Two Penrose surgeons to move to Memorial this spring

January 28, 2013
photo - Dr. Matthew Blum Photo by Courtesy of Memorial Hospital
Dr. Matthew Blum Photo by Courtesy of Memorial Hospital 

A pair of top surgeons will join Memorial Hospital this spring.

Thoracic surgeon Dr. Matthew Blum and cardiothoracic surgeon Dr. Martin Beggs will leave Penrose-St. Francis Health Services when their contracts expire to move across town.

The move leaves Penrose with cardiovascular and thoracic surgeon Dr. John Mehall, Penrose spokesman Chris Valentine said. But Penrose patients will not be affected, he said.

“Other doctors will step in, and patients will not notice anything,” Valentine said.

At Memorial, Blum and Beggs will join Dr. Bryan Mahan, who has been with the system since 1999.

Blum, according to a news release, is one of four thoracic surgeons in Colorado. The others work at Memorial’s sister hospital, University of Colorado Hospital in Aurora. Thoracic surgeons specialize in chest surgeries, with a focus on the treatment of lung cancer.

Colorado Springs voters agreed to lease Memorial to University of Colorado Health in August.

Since taking over Oct. 1, the system has been adding employees and upgrading facilities. The plan calls for tens of millions in capital projects, according to the release.

Patients, Blum said, “will have the most up-to-date treatment possibilities available.”

Beggs, along with Mahan, will focus on heart surgery.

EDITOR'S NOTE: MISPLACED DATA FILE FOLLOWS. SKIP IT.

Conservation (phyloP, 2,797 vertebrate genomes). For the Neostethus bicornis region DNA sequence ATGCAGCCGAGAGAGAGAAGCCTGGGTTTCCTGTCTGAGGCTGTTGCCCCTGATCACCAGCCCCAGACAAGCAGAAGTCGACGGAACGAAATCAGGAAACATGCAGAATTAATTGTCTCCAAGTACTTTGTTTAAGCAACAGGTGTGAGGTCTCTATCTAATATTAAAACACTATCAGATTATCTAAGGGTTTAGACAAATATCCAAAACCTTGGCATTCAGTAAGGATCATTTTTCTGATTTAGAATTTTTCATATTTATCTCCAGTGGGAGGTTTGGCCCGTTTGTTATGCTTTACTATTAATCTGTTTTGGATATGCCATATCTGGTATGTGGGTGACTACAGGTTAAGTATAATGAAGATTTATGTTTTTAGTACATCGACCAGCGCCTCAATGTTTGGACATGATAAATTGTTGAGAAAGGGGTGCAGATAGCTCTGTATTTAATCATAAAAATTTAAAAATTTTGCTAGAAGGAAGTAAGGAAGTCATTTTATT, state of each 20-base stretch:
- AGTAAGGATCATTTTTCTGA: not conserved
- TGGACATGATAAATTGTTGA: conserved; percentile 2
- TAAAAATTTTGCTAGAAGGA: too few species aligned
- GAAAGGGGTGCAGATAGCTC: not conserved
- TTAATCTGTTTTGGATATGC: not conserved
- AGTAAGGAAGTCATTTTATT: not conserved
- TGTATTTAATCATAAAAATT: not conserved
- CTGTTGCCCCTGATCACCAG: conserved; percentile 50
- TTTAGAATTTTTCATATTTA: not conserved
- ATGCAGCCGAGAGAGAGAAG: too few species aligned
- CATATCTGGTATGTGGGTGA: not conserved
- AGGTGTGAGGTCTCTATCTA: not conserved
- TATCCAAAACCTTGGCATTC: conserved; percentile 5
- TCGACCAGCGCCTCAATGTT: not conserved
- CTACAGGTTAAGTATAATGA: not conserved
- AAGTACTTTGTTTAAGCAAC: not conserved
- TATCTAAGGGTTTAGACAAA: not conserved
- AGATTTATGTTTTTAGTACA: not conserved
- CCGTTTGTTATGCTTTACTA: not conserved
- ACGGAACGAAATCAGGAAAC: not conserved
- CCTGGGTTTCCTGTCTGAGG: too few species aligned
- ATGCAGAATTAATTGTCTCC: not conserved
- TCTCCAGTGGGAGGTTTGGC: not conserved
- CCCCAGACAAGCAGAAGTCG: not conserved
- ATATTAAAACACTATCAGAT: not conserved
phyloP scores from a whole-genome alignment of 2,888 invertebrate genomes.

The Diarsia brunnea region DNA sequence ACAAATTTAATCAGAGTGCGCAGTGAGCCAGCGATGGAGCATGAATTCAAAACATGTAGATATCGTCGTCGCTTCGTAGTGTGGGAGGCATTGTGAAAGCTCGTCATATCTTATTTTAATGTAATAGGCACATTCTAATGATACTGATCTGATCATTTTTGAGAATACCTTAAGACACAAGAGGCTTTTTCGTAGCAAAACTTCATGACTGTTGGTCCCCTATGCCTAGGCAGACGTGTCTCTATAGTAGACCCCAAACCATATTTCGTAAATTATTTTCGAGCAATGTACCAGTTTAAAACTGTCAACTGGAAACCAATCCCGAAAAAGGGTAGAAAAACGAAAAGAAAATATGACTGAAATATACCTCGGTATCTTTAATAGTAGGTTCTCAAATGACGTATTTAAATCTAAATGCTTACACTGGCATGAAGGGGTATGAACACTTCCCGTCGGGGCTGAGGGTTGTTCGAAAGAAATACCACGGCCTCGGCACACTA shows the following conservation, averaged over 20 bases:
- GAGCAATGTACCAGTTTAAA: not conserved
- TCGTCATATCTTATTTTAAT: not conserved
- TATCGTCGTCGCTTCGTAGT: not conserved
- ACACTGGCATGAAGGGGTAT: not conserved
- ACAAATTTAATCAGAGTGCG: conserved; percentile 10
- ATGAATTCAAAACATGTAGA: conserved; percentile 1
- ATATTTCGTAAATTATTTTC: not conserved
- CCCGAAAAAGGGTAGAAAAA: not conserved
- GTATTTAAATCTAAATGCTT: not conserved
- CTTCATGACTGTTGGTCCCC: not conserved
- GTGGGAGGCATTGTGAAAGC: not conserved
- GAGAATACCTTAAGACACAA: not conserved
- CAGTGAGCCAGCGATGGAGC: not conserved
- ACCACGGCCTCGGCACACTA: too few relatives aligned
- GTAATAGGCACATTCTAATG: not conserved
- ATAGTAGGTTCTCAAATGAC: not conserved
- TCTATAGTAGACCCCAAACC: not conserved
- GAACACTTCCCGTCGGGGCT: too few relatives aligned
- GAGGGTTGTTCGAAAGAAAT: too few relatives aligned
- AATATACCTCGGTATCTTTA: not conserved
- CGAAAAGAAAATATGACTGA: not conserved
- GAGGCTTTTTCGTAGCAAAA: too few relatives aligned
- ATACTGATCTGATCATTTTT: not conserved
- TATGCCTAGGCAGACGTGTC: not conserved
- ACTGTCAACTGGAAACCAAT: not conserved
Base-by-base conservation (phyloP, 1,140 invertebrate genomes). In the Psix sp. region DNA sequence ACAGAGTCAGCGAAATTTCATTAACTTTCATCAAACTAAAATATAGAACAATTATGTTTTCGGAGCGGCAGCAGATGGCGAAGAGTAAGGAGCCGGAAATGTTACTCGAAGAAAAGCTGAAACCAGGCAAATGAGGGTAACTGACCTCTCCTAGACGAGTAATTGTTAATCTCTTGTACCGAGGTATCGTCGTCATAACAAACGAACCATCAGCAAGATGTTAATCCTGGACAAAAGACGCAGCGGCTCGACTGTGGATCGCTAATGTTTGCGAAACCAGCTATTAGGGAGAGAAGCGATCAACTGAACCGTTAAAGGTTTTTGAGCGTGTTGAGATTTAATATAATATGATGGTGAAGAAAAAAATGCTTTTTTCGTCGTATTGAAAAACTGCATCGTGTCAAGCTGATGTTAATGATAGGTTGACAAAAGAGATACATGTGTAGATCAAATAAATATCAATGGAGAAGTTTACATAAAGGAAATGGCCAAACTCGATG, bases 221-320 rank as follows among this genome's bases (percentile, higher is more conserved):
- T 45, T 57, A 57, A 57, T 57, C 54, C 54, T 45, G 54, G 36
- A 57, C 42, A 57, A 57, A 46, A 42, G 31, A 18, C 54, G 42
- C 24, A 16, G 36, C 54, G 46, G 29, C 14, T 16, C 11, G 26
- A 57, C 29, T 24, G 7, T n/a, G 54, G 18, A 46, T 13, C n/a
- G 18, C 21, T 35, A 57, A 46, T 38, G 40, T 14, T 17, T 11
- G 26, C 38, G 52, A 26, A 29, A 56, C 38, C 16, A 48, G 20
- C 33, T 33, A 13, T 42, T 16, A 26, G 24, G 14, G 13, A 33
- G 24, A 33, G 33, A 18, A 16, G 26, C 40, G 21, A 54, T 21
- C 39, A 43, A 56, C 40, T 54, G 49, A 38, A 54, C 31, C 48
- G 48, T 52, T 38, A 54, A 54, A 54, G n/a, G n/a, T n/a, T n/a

Blum, Beggs and Mahan will be part of UCHealth’s Colorado Health Medical Group, which includes more than 200 physicians and advanced practice providers. The medical group at Memorial has grown by more than 40 percent since Oct. 1.

Blum’s recruitment, said Dr. David Fullerton, head of the division of cardiothoracic surgery at UCH “will open new doors for patients in Colorado Springs.”

The moves will slow Penrose’s plans to expand its heart program, however.

“While they are two excellent surgeons and we’re sorry that they are going elsewhere, the programs will continue. We had a strong program and will continue to have a strong program,” Valentine said.

Penrose was advertising for another surgeon. Now that position will be used to replace one of the two who are leaving.

The hospital is in the middle of building a $6 million hybrid operating room. Called TAVR, for Tranvascular Aortic Valve Replacement, it will allow Penrose to use a new, minimally invasive method to repair a heart valve, Valentine said.

Penrose also is adding two catheter labs.

“Our heart program is big and it’s growing,” Valentine said. “Will the fact that one heart surgeon is moving on impact the program in the interim? Sure.”

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